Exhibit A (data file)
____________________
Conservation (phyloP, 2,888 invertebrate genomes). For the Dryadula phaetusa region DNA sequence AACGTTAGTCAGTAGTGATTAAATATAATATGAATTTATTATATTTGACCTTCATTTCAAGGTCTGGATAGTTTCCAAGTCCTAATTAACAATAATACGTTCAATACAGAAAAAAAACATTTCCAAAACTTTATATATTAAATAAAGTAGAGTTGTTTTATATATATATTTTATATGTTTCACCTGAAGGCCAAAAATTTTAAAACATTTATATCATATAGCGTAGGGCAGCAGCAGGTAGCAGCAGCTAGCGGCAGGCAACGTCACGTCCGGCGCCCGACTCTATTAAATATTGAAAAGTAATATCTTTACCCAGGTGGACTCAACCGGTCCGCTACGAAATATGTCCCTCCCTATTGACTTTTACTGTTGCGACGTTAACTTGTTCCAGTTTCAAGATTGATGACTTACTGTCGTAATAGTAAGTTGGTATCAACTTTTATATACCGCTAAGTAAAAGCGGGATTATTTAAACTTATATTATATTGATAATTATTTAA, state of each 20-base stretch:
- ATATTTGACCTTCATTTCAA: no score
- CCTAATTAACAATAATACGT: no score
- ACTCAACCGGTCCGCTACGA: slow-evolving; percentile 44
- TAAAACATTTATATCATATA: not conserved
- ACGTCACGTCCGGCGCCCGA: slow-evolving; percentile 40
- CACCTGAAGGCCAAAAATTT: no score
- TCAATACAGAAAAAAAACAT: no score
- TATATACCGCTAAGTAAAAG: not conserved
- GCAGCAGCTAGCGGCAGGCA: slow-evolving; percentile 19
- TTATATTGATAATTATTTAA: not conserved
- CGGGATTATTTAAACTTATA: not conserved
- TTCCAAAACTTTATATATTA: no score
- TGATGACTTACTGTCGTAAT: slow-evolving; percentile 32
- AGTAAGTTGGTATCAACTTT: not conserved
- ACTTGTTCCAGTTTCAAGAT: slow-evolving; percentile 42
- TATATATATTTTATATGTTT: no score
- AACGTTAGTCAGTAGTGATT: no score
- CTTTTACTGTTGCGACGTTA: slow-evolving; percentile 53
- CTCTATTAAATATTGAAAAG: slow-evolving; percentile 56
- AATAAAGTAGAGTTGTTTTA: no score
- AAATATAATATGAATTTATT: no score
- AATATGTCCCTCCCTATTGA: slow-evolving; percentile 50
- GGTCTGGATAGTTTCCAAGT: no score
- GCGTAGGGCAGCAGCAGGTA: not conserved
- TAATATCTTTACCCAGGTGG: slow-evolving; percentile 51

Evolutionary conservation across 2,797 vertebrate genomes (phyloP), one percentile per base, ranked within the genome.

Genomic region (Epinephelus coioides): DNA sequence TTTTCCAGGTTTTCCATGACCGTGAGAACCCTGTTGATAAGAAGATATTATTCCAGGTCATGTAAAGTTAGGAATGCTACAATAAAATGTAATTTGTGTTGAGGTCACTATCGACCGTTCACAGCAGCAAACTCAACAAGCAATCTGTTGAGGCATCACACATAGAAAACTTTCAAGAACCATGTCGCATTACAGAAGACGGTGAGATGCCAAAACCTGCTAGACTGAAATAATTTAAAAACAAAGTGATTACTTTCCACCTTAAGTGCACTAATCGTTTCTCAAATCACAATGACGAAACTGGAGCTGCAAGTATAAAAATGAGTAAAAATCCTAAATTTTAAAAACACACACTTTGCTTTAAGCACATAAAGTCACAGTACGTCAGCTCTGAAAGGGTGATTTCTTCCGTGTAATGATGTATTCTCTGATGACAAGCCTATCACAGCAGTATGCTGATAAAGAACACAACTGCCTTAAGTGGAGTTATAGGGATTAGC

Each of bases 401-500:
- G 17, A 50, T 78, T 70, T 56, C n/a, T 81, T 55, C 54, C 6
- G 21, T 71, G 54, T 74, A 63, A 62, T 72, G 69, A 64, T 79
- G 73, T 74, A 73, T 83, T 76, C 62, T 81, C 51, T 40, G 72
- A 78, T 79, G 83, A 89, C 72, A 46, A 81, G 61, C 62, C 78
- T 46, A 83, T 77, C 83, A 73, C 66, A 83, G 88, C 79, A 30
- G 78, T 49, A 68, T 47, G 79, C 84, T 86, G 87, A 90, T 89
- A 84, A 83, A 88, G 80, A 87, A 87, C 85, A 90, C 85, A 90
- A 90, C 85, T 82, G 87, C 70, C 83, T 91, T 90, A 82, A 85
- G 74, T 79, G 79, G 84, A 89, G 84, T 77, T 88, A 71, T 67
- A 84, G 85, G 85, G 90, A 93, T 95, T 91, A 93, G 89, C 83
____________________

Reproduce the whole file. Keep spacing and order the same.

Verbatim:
Conservation (phyloP, 2,888 invertebrate genomes). For the Dryadula phaetusa region DNA sequence AACGTTAGTCAGTAGTGATTAAATATAATATGAATTTATTATATTTGACCTTCATTTCAAGGTCTGGATAGTTTCCAAGTCCTAATTAACAATAATACGTTCAATACAGAAAAAAAACATTTCCAAAACTTTATATATTAAATAAAGTAGAGTTGTTTTATATATATATTTTATATGTTTCACCTGAAGGCCAAAAATTTTAAAACATTTATATCATATAGCGTAGGGCAGCAGCAGGTAGCAGCAGCTAGCGGCAGGCAACGTCACGTCCGGCGCCCGACTCTATTAAATATTGAAAAGTAATATCTTTACCCAGGTGGACTCAACCGGTCCGCTACGAAATATGTCCCTCCCTATTGACTTTTACTGTTGCGACGTTAACTTGTTCCAGTTTCAAGATTGATGACTTACTGTCGTAATAGTAAGTTGGTATCAACTTTTATATACCGCTAAGTAAAAGCGGGATTATTTAAACTTATATTATATTGATAATTATTTAA, state of each 20-base stretch:
- ATATTTGACCTTCATTTCAA: no score
- CCTAATTAACAATAATACGT: no score
- ACTCAACCGGTCCGCTACGA: slow-evolving; percentile 44
- TAAAACATTTATATCATATA: not conserved
- ACGTCACGTCCGGCGCCCGA: slow-evolving; percentile 40
- CACCTGAAGGCCAAAAATTT: no score
- TCAATACAGAAAAAAAACAT: no score
- TATATACCGCTAAGTAAAAG: not conserved
- GCAGCAGCTAGCGGCAGGCA: slow-evolving; percentile 19
- TTATATTGATAATTATTTAA: not conserved
- CGGGATTATTTAAACTTATA: not conserved
- TTCCAAAACTTTATATATTA: no score
- TGATGACTTACTGTCGTAAT: slow-evolving; percentile 32
- AGTAAGTTGGTATCAACTTT: not conserved
- ACTTGTTCCAGTTTCAAGAT: slow-evolving; percentile 42
- TATATATATTTTATATGTTT: no score
- AACGTTAGTCAGTAGTGATT: no score
- CTTTTACTGTTGCGACGTTA: slow-evolving; percentile 53
- CTCTATTAAATATTGAAAAG: slow-evolving; percentile 56
- AATAAAGTAGAGTTGTTTTA: no score
- AAATATAATATGAATTTATT: no score
- AATATGTCCCTCCCTATTGA: slow-evolving; percentile 50
- GGTCTGGATAGTTTCCAAGT: no score
- GCGTAGGGCAGCAGCAGGTA: not conserved
- TAATATCTTTACCCAGGTGG: slow-evolving; percentile 51

Evolutionary conservation across 2,797 vertebrate genomes (phyloP), one percentile per base, ranked within the genome.

Genomic region (Epinephelus coioides): DNA sequence TTTTCCAGGTTTTCCATGACCGTGAGAACCCTGTTGATAAGAAGATATTATTCCAGGTCATGTAAAGTTAGGAATGCTACAATAAAATGTAATTTGTGTTGAGGTCACTATCGACCGTTCACAGCAGCAAACTCAACAAGCAATCTGTTGAGGCATCACACATAGAAAACTTTCAAGAACCATGTCGCATTACAGAAGACGGTGAGATGCCAAAACCTGCTAGACTGAAATAATTTAAAAACAAAGTGATTACTTTCCACCTTAAGTGCACTAATCGTTTCTCAAATCACAATGACGAAACTGGAGCTGCAAGTATAAAAATGAGTAAAAATCCTAAATTTTAAAAACACACACTTTGCTTTAAGCACATAAAGTCACAGTACGTCAGCTCTGAAAGGGTGATTTCTTCCGTGTAATGATGTATTCTCTGATGACAAGCCTATCACAGCAGTATGCTGATAAAGAACACAACTGCCTTAAGTGGAGTTATAGGGATTAGC

Each of bases 401-500:
- G 17, A 50, T 78, T 70, T 56, C n/a, T 81, T 55, C 54, C 6
- G 21, T 71, G 54, T 74, A 63, A 62, T 72, G 69, A 64, T 79
- G 73, T 74, A 73, T 83, T 76, C 62, T 81, C 51, T 40, G 72
- A 78, T 79, G 83, A 89, C 72, A 46, A 81, G 61, C 62, C 78
- T 46, A 83, T 77, C 83, A 73, C 66, A 83, G 88, C 79, A 30
- G 78, T 49, A 68, T 47, G 79, C 84, T 86, G 87, A 90, T 89
- A 84, A 83, A 88, G 80, A 87, A 87, C 85, A 90, C 85, A 90
- A 90, C 85, T 82, G 87, C 70, C 83, T 91, T 90, A 82, A 85
- G 74, T 79, G 79, G 84, A 89, G 84, T 77, T 88, A 71, T 67
- A 84, G 85, G 85, G 90, A 93, T 95, T 91, A 93, G 89, C 83